About the immigration bill that is apparently dead on arrival in both houses of Congress, some observations:
Some conservatives are saying this is the best immigration control bill proposed in the last 30 years, with features that, if proposed in the past, most sensible people would have jumped to embrace and vote for. This is correct.
It is still a no good rotten bill that should be scorned with extreme prejudice.
How to reconcile these seemingly contradictory propositions? Easy. By this point conservatives can recognize a Lucy-and-the-football ruse when they see it.
The bill promises lots of enhanced enforcement at the border. The 1986 Simpson-Mazzoli immigration reform law promised stronger border control too, along with employer verification of legal status of job applicants, in exchange for amnesty for 3 million illegal immigrants living in the country. The amnesty was awarded, but the border enforcement and employer verification measures never happened. Reagan’s Attorney General Ed Meese, who helped craft the law, told me more than 20 years ago that Reagan and Republicans were snookered, and regretted that Reagan signed it.
Why should any sensible person sign up to kick that football again?
The bill makes extravagant promises that can’t possibly be kept, without getting to the root of the matter, which are promiscuous asylum policies and inadequate infrastructure (walls or fences and manpower) at the border to stop illegal border crossing. The bill promises to “expedite” asylum hearings and speed up deportations, with a supposed 90-day timeline, as opposed to the years it takes today. The expansion of personnel that would be required to do this is beyond credulity—and beyond the capacity of the government to deliver.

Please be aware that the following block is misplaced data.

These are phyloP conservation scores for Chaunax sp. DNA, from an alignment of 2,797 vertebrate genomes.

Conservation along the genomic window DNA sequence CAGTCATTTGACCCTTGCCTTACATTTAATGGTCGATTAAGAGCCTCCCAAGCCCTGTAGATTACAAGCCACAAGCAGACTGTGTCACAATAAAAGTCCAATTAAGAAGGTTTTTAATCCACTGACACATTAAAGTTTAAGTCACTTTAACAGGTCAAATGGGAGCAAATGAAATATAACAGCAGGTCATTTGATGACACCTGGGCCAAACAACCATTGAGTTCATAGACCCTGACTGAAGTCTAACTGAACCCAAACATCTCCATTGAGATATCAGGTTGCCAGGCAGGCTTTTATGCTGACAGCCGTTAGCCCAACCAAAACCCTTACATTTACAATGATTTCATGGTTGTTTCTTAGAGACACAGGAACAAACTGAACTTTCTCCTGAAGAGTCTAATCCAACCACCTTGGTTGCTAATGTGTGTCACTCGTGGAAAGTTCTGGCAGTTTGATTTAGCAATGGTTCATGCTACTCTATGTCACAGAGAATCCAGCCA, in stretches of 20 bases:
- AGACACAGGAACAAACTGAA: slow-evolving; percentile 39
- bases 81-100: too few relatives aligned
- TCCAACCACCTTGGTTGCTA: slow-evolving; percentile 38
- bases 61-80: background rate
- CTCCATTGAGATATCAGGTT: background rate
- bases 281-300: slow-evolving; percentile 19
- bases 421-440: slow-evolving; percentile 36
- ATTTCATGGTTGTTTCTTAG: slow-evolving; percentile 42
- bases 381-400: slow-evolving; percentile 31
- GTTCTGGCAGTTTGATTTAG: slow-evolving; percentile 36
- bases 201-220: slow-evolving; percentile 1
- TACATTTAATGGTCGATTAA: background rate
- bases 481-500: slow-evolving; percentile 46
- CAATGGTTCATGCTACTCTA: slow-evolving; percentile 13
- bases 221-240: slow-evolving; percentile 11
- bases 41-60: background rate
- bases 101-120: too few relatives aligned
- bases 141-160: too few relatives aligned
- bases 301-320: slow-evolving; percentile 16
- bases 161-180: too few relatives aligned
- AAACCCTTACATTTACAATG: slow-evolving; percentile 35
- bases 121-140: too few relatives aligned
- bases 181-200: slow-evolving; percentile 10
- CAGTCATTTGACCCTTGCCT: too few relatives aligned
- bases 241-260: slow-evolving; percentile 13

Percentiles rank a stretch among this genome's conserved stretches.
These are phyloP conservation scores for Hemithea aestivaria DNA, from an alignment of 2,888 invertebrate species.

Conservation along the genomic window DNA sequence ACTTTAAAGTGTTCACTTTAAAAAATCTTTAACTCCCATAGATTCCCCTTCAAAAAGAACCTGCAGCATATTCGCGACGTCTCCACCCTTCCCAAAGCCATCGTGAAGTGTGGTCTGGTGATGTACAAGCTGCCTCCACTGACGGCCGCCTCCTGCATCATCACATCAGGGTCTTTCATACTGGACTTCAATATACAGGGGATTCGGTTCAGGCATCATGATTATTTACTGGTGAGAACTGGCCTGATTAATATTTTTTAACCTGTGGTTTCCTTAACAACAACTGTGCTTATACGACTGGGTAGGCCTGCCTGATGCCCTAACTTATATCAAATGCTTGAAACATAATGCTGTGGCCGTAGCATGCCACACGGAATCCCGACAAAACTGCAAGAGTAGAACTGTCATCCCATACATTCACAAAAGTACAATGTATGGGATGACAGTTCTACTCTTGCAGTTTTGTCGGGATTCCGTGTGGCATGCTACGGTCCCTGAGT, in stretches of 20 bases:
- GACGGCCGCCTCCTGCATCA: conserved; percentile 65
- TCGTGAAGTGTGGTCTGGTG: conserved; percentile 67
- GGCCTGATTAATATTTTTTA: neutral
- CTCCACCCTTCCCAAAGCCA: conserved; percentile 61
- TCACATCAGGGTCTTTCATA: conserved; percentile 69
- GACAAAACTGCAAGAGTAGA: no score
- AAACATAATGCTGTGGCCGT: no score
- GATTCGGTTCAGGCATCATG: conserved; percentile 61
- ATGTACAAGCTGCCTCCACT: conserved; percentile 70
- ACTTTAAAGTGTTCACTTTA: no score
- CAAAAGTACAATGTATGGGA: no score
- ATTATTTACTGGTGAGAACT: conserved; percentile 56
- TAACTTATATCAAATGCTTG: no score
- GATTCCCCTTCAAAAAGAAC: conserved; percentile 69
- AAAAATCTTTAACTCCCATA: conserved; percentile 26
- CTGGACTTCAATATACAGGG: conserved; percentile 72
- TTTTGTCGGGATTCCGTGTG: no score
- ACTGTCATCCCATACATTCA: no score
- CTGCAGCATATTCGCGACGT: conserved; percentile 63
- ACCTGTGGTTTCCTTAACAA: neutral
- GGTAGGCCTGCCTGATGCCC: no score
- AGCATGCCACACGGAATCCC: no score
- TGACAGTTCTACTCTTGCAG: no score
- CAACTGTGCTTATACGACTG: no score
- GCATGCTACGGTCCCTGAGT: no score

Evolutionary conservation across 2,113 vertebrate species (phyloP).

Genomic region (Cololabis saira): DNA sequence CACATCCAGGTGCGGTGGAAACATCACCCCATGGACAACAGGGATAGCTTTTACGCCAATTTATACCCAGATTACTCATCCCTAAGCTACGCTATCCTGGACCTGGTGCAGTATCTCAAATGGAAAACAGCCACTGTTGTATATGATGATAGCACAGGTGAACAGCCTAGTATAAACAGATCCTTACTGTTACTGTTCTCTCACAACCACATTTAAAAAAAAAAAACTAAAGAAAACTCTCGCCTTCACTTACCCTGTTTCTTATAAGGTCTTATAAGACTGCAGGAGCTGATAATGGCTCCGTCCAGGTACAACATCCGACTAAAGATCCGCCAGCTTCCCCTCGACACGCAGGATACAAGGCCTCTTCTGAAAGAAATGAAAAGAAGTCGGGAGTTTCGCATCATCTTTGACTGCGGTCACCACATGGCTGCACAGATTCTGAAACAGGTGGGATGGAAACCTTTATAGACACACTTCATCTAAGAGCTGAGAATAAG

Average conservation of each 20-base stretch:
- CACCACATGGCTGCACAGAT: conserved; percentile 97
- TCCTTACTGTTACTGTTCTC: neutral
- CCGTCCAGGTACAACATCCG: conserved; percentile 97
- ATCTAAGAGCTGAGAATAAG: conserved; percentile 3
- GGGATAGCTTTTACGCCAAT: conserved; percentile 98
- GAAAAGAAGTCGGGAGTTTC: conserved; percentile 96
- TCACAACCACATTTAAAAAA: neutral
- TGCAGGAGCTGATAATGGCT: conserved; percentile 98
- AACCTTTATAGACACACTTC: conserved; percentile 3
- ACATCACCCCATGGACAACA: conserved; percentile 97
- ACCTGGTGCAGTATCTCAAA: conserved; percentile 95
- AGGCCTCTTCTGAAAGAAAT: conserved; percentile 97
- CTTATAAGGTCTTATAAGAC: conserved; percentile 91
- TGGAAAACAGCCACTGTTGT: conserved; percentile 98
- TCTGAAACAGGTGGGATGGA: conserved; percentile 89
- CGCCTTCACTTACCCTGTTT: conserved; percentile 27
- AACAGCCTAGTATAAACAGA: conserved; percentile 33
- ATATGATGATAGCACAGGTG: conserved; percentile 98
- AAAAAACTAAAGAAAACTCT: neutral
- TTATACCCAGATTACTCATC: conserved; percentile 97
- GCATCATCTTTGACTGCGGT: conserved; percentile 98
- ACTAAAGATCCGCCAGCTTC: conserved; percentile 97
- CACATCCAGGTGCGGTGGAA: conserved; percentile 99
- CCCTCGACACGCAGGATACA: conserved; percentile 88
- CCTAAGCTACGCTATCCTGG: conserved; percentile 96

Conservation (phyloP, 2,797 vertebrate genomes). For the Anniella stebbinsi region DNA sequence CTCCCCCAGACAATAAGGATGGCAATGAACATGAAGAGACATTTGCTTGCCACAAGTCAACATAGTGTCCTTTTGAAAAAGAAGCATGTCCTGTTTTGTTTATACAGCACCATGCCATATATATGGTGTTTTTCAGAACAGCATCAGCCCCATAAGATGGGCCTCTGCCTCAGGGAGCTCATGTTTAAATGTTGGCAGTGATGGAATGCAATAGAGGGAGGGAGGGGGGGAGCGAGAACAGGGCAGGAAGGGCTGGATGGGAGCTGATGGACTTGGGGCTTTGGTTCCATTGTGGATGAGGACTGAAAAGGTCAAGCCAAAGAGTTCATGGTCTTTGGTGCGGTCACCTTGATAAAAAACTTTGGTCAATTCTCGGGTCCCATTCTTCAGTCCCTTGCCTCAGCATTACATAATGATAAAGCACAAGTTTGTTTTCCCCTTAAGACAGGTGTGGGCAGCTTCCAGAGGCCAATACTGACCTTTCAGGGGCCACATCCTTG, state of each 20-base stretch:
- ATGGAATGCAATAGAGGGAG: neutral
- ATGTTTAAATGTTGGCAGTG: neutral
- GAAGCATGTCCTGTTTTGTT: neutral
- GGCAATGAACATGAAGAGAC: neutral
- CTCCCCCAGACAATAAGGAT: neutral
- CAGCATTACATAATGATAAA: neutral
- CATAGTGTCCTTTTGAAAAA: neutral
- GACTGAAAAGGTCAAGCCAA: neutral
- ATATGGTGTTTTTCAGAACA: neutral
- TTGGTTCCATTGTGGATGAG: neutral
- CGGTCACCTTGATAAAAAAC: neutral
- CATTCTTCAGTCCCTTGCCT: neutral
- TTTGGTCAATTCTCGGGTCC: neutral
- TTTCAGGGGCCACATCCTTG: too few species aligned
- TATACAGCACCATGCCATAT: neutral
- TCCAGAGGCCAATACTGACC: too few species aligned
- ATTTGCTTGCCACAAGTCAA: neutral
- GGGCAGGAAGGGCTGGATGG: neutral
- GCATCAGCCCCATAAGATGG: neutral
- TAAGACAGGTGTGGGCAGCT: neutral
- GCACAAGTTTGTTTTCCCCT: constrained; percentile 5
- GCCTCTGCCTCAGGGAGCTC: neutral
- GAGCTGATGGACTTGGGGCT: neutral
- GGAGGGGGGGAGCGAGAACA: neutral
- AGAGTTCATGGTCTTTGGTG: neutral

My favorite detail is that “migrants” claiming asylum but for whom there is inadequate space in an immigration facility will be released with ankle monitors. I suspect the ACLU already has a lawsuit written up to challenging an ankle monitor requirement, and a friendly federal judge will strike down this provision on any number of grounds. How stupid do Democrats think we are?
Our lawmakers, in both parties, seem to be operating under the old sentimental view that the intentions of a bill, and its provisions, leavened with still more billions of our dollars, can accomplish anything. No one takes seriously that much of it will simply not be implemented at all, or if so, will not work as declared. We still live in the “No Child Left Behind” mentality, as though the Lake Wobegon Effect (“where every child is above average”) can be brought about by an act of legislation and the stroke of the presidential signing pen. Think of the immigration bill as the “No Migrant Left Behind Act,” because that is how it would work out in practice.
House Republicans already passed an immigration control bill last year, the Secure the Border Act of 2023. It calls for building a border wall, scaling back the grounds for asylum, and instituting employment verification measures. The Senate has not voted on it. Maybe the media should be asking why.